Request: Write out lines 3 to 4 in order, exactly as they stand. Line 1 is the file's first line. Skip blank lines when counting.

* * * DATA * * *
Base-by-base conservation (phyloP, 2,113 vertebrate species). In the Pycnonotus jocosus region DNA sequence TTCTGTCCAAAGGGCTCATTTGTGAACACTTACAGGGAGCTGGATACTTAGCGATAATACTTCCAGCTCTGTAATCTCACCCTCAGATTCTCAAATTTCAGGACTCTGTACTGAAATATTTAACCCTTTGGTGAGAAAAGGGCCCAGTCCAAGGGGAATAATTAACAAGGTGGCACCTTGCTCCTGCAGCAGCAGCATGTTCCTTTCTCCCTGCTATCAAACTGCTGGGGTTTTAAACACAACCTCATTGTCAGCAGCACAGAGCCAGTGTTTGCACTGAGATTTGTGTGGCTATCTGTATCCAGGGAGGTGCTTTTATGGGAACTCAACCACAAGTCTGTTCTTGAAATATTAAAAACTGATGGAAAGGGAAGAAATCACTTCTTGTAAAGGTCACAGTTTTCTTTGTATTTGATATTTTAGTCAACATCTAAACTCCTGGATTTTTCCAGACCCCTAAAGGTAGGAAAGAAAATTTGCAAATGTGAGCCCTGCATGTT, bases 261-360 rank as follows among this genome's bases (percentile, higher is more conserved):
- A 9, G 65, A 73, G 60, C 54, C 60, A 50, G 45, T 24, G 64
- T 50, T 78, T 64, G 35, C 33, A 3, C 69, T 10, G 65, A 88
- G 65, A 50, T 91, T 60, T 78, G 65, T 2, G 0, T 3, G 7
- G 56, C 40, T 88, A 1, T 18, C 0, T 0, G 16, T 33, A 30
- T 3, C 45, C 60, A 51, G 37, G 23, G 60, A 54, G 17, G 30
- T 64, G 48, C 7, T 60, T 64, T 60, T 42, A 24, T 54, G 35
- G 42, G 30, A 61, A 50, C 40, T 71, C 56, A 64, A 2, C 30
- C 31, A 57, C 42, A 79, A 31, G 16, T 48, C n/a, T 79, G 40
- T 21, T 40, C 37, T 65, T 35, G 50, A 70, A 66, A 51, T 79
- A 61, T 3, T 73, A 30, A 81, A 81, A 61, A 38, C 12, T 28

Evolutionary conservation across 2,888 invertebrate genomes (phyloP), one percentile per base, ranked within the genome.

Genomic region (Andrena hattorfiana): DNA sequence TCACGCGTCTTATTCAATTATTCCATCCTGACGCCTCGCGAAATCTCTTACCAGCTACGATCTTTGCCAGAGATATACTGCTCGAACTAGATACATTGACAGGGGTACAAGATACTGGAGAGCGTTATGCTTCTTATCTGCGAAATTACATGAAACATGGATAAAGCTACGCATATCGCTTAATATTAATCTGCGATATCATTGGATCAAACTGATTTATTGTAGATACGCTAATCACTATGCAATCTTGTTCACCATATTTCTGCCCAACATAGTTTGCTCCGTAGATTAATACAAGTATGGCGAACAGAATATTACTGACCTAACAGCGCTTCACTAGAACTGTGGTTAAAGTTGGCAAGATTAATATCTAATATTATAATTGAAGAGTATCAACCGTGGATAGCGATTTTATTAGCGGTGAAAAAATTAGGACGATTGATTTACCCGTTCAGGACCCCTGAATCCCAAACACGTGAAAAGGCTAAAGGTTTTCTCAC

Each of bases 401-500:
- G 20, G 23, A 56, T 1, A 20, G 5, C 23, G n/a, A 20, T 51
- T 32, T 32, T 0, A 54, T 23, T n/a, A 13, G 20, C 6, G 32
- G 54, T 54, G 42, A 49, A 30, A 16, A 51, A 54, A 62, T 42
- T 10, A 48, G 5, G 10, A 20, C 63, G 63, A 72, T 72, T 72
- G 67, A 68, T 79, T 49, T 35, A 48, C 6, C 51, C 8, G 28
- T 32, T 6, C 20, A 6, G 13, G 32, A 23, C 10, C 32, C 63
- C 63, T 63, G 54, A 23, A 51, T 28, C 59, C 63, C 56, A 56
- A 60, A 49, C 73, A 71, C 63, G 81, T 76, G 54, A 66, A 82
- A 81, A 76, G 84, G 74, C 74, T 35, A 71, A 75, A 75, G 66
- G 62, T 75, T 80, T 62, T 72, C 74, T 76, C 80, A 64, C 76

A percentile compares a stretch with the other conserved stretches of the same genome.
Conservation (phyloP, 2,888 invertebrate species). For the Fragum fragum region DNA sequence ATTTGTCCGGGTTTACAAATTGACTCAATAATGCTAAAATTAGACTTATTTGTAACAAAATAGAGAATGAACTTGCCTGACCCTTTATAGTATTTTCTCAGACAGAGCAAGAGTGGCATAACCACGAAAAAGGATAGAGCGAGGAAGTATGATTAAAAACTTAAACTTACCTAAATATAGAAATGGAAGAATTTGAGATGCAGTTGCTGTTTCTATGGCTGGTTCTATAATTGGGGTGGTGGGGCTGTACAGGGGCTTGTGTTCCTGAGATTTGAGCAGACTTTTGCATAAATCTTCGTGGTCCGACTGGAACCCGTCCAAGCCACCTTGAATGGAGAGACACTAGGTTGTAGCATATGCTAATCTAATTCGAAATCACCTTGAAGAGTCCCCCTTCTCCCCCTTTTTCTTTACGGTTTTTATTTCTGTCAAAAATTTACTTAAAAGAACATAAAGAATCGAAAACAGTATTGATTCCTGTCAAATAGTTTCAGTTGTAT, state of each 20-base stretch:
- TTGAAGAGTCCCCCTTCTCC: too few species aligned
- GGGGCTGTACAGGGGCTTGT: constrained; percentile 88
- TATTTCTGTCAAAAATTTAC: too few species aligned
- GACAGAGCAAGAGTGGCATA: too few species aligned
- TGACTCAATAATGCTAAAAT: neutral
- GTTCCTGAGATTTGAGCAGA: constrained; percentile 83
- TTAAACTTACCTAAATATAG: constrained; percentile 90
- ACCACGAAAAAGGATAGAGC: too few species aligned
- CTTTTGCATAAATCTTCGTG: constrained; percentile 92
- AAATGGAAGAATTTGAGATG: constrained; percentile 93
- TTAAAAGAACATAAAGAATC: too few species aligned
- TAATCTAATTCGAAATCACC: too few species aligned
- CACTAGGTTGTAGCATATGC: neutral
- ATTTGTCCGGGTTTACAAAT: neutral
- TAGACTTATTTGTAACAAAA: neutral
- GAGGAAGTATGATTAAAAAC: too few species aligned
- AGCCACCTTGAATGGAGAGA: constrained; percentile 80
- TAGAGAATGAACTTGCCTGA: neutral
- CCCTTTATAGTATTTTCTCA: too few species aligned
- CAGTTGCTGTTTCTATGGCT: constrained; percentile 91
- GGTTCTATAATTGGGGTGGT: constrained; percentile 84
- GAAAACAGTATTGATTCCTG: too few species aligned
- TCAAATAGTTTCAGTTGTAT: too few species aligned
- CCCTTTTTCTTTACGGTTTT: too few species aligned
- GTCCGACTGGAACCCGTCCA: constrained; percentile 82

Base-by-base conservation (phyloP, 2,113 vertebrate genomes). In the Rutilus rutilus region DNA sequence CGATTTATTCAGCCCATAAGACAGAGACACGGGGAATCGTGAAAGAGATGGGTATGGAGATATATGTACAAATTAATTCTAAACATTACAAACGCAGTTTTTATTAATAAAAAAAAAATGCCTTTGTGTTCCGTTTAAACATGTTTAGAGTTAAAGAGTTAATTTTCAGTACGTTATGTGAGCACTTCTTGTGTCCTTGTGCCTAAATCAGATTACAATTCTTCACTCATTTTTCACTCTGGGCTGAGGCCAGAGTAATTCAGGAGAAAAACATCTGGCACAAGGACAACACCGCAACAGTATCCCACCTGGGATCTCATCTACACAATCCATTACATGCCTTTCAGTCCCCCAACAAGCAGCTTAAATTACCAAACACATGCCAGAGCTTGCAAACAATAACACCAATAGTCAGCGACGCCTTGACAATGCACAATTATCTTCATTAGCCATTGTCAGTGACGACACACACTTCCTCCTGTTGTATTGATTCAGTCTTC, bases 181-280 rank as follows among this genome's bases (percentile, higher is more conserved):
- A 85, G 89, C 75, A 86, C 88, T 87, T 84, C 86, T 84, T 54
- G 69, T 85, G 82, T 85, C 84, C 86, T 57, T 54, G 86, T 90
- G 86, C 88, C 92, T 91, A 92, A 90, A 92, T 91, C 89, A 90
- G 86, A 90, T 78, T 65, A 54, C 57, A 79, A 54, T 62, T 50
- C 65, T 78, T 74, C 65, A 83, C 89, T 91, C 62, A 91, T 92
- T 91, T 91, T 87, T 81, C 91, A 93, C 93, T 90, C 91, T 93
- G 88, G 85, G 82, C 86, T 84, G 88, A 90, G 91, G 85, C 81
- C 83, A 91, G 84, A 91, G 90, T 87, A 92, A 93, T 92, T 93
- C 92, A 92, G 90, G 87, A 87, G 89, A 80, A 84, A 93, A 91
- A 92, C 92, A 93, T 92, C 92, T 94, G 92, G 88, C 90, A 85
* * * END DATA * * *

- T 50, T 78, T 64, G 35, C 33, A 3, C 69, T 10, G 65, A 88
- G 65, A 50, T 91, T 60, T 78, G 65, T 2, G 0, T 3, G 7